Well you have your MREs and your dehydrated foods stored way for when it hits the fan, but what do you do when these run out? Plant a garden is one answer. Most people know the value of raising their own food during times of crisis; look at the British during World War II, almost every home had a Victory Garden. Besides, gardens are ways of supplementing the
family's food budget and it's a valuable skill to know.
There are two types of gardening, traditional and what I call guerrilla gardening. Traditional gardening is where you have a plot of land on your spread and you have all you plants in nice, neat raised beds; that's fine for most people, but what if you have to worry about people or animals destroying your crop. For situations where you need a secure low-key food source guerrilla farming is the answer.
Guerrilla farming consists of growing several small gardens in secure locations as opposed to growing one large garden in plain sight. Separate garden plots have several advantages over a large plot. Small plots allow you to conceal you farming practices in several locations so that if one is discovered the others will survive. In a survival situation having multiple food plots allows you to bug out in different directions should the need arise. From a growing standpoint small plots allow you to grow different varieties that won't cross-pollinate. Setting up a guerrilla garden is really no different than setting up a regular garden.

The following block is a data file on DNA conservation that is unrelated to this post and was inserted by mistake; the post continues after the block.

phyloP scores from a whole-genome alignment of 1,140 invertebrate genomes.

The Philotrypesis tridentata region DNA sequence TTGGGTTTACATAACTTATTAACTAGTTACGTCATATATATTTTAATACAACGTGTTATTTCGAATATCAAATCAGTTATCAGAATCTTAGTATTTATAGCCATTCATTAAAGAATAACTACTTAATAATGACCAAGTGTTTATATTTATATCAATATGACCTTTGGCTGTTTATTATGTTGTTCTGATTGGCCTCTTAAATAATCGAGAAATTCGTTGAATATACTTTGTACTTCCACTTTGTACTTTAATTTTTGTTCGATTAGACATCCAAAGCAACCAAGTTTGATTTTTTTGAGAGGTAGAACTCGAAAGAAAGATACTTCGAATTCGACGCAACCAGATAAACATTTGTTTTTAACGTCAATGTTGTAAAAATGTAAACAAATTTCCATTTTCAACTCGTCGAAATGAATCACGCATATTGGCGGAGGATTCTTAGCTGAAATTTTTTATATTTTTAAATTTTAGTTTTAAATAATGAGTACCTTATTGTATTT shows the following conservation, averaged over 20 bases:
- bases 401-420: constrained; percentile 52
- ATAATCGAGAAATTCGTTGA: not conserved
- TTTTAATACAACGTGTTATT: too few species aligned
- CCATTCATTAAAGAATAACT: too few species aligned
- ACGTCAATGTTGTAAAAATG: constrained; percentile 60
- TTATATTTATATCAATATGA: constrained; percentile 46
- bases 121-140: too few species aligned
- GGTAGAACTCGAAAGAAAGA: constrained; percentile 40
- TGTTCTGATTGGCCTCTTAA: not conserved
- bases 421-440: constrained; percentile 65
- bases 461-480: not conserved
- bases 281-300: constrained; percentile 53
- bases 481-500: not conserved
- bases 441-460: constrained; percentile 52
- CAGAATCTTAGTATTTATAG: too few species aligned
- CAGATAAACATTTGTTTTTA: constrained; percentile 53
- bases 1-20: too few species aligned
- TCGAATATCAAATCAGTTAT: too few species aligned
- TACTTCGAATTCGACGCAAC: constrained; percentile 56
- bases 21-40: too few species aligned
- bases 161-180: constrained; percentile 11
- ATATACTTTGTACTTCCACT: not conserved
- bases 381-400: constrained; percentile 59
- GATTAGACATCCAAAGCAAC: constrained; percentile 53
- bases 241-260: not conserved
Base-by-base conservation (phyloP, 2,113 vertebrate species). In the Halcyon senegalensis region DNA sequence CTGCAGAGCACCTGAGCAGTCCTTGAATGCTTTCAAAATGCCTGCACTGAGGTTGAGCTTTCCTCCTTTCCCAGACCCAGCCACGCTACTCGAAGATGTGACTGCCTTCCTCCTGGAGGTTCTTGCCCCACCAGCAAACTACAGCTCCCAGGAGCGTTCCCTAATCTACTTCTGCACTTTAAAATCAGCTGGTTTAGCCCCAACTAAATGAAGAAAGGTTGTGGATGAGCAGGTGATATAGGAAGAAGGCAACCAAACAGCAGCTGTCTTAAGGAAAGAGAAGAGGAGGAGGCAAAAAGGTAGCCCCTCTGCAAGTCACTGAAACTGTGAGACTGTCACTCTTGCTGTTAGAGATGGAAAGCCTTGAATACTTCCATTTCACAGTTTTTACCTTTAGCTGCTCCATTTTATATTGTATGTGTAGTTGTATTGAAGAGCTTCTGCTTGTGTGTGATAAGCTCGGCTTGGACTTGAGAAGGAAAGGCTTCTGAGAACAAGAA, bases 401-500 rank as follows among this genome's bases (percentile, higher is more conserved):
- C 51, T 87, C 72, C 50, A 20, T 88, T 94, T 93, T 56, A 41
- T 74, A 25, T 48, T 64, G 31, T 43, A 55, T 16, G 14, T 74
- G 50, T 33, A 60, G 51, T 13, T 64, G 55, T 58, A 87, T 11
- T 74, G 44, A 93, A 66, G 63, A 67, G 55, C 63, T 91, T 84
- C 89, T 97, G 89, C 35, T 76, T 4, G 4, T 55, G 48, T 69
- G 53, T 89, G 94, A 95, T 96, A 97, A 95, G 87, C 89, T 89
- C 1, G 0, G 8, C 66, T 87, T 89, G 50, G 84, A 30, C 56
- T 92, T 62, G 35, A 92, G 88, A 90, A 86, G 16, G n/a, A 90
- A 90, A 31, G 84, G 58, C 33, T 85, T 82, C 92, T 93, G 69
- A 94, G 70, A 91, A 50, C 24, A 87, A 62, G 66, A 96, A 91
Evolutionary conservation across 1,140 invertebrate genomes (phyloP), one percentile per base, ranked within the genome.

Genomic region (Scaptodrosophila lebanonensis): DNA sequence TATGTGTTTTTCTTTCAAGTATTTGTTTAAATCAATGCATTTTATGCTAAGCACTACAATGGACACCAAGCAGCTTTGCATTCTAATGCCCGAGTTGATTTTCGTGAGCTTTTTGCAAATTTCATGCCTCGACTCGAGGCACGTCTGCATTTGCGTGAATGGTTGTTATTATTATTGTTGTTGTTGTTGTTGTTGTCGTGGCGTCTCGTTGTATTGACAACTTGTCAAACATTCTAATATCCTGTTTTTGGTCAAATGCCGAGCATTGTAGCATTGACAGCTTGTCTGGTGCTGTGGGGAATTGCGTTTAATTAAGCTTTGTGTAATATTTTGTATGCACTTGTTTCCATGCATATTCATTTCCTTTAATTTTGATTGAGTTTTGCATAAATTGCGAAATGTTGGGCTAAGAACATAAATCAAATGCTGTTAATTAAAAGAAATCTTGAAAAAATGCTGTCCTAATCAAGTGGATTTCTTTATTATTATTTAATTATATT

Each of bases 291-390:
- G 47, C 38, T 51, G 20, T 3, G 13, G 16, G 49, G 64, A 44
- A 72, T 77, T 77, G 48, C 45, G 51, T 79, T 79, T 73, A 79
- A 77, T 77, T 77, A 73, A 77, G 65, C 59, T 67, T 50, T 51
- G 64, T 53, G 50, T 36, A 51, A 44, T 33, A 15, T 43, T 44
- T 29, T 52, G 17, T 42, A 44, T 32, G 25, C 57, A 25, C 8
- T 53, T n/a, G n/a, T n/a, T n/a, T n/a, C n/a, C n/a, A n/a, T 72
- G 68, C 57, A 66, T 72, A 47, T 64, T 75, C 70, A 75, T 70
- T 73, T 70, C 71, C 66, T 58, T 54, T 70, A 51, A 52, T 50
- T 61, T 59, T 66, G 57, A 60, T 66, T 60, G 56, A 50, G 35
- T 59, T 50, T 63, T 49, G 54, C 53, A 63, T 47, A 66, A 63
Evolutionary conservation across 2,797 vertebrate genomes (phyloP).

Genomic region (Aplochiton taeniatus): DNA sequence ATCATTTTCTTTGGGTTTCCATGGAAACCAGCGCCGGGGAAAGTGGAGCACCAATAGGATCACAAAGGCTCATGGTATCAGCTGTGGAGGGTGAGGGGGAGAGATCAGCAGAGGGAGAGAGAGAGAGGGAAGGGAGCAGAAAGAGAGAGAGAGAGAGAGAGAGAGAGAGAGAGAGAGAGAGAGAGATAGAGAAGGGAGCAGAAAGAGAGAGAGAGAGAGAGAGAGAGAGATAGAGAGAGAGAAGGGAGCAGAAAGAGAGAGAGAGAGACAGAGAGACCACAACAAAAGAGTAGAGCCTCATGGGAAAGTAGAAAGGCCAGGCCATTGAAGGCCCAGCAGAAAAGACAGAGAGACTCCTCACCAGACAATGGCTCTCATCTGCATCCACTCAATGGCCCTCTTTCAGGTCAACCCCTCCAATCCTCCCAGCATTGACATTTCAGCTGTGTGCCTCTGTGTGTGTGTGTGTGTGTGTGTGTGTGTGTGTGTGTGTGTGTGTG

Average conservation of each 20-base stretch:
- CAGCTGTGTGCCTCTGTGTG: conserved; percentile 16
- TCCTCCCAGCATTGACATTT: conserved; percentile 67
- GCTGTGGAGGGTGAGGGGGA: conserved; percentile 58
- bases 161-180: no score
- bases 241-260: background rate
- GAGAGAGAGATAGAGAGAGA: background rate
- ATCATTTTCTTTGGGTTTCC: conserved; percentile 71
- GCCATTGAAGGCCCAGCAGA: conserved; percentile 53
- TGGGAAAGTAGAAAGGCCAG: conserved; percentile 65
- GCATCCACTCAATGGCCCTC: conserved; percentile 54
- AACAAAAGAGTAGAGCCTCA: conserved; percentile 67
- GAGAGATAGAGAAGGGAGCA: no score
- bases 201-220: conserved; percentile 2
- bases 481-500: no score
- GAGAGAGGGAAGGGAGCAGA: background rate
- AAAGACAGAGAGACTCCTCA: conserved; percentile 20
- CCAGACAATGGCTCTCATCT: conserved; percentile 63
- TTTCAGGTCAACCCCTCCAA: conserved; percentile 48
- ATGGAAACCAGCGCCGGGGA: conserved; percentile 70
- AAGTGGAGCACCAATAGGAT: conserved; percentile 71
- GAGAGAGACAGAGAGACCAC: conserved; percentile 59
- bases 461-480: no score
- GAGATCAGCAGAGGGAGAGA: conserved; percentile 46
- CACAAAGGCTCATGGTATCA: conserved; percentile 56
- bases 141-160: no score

First you need to select the sites you wish to garden. You want to select sites that get a fair amount of sun for what you are planting, but are still concealable. You might want to find a large thicket and sneak into it and clear out the center to make a small plot. Remember that you want your plots of different sizes and shapes to aid in concealing your garden. You want to watch the way you get to your food plot so you don't leave a trail that will lead people or animals right to your garden. Try to enter and leave a different way each time. Only remove enough brush for you to plant your garden; if you clear too much brush your garden will be more visible; and besides some weeds in, and around, your garden allow beneficial insects to have a place to live. You want to find places that are close to a water source so that you will be able to irrigate you crops. A stream or small lake will do; or if these are not available your might have to hike your water supply in, not a fun task!